Next Article in Journal
Evaluation of a Newly Developed Vacuum Dried Microtiter Plate for Rapid Biocide Susceptibility Testing of Clinical Enterococcus faecium Isolates
Next Article in Special Issue
Environmental Factors, More Than Spatial Distance, Explain Community Structure of Soil Ammonia-Oxidizers in Wetlands on the Qinghai–Tibetan Plateau
Previous Article in Journal
Biological Machine Learning Combined with Campylobacter Population Genomics Reveals Virulence Gene Allelic Variants Cause Disease
Previous Article in Special Issue
The Saltpan Microbiome Is Structured by Sediment Depth and Minimally Influenced by Variable Hydration
Article

Long-Term Rewetting of Three Formerly Drained Peatlands Drives Congruent Compositional Changes in Pro- and Eukaryotic Soil Microbiomes through Environmental Filtering

1
Institute of Microbiology, University of Greifswald, Felix-Hausdorff-Str. 8, 17487 Greifswald, Germany
2
Faculty of Agriculture and Environmental Sciences, University of Rostock, Justus-von-Liebig-Weg 6, 18059 Rostock, Germany
3
Institute of Botany and Landscape Ecology, University of Greifswald, Soldmannstraße 15, 17487 Greifswald, Germany
4
Greifswald Mire Center, Soldmannstraße 15, 17487 Greifswald, Germany
5
Department of Chemical Analytics and Biogeochemistry, Leibniz-Institute of Freshwater Biology and Inland Fisheries, Müggelseedamm 301, 12587 Berlin, Germany
*
Author to whom correspondence should be addressed.
Current address: Department of Bioscience, Aarhus University, Vejlsøvej 25, 8600 Silkeborg, Denmark.
Microorganisms 2020, 8(4), 550; https://doi.org/10.3390/microorganisms8040550
Received: 15 February 2020 / Revised: 2 April 2020 / Accepted: 8 April 2020 / Published: 10 April 2020
(This article belongs to the Special Issue Wetland Soil Microbiology)
Drained peatlands are significant sources of the greenhouse gas (GHG) carbon dioxide. Rewetting is a proven strategy used to protect carbon stocks; however, it can lead to increased emissions of the potent GHG methane. The response to rewetting of soil microbiomes as drivers of these processes is poorly understood, as are the biotic and abiotic factors that control community composition. We analyzed the pro- and eukaryotic microbiomes of three contrasting pairs of minerotrophic fens subject to decade-long drainage and subsequent long-term rewetting. Abiotic soil properties including moisture, dissolved organic matter, methane fluxes, and ecosystem respiration rates were also determined. The composition of the microbiomes was fen-type-specific, but all rewetted sites showed higher abundances of anaerobic taxa compared to drained sites. Based on multi-variate statistics and network analyses, we identified soil moisture as a major driver of community composition. Furthermore, salinity drove the separation between coastal and freshwater fen communities. Methanogens were more than 10-fold more abundant in rewetted than in drained sites, while their abundance was lowest in the coastal fen, likely due to competition with sulfate reducers. The microbiome compositions were reflected in methane fluxes from the sites. Our results shed light on the factors that structure fen microbiomes via environmental filtering. View Full-Text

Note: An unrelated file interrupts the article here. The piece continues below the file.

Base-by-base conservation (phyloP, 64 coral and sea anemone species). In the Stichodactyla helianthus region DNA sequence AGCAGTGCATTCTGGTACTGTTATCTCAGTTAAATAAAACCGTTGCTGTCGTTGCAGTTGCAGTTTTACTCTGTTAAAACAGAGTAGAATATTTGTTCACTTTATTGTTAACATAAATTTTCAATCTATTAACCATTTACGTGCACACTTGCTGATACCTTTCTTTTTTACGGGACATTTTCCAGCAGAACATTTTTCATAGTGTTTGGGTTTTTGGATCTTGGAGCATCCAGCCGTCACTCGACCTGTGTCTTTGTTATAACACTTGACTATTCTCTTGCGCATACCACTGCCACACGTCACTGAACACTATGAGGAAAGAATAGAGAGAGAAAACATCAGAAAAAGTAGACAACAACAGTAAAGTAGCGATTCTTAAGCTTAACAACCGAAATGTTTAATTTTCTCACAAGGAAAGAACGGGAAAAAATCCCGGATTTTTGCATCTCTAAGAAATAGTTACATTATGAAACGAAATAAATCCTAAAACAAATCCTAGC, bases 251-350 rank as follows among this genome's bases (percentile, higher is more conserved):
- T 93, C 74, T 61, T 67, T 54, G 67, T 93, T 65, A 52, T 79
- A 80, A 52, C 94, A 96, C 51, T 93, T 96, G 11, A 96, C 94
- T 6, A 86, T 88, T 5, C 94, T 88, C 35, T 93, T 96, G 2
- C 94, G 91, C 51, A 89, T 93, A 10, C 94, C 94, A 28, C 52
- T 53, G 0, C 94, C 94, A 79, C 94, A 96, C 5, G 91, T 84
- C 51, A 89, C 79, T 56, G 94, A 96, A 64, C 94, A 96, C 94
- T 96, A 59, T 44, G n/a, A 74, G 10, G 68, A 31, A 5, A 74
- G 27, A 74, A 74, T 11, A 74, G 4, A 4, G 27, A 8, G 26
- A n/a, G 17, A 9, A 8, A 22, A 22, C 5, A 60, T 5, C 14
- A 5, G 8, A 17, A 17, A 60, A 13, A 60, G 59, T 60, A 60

Keywords: peatland management; soil microbiome; methanogens; sulfate reducers; methanotrophic bacteria; greenhouse gas; methane peatland management; soil microbiome; methanogens; sulfate reducers; methanotrophic bacteria; greenhouse gas; methane
Show Figures

Figure 1

MDPI and ACS Style

Weil, M.; Wang, H.; Bengtsson, M.; Köhn, D.; Günther, A.; Jurasinski, G.; Couwenberg, J.; Negassa, W.; Zak, D.; Urich, T. Long-Term Rewetting of Three Formerly Drained Peatlands Drives Congruent Compositional Changes in Pro- and Eukaryotic Soil Microbiomes through Environmental Filtering. Microorganisms 2020, 8, 550. https://doi.org/10.3390/microorganisms8040550

AMA Style

Weil M, Wang H, Bengtsson M, Köhn D, Günther A, Jurasinski G, Couwenberg J, Negassa W, Zak D, Urich T. Long-Term Rewetting of Three Formerly Drained Peatlands Drives Congruent Compositional Changes in Pro- and Eukaryotic Soil Microbiomes through Environmental Filtering. Microorganisms. 2020; 8(4):550. https://doi.org/10.3390/microorganisms8040550

Chicago/Turabian Style

Weil, Micha, Haitao Wang, Mia Bengtsson, Daniel Köhn, Anke Günther, Gerald Jurasinski, John Couwenberg, Wakene Negassa, Dominik Zak, and Tim Urich. 2020. "Long-Term Rewetting of Three Formerly Drained Peatlands Drives Congruent Compositional Changes in Pro- and Eukaryotic Soil Microbiomes through Environmental Filtering" Microorganisms 8, no. 4: 550. https://doi.org/10.3390/microorganisms8040550

Find Other Styles
Note that from the first issue of 2016, MDPI journals use article numbers instead of page numbers. See further details here.

Article Access Map by Country/Region

1
Back to TopTop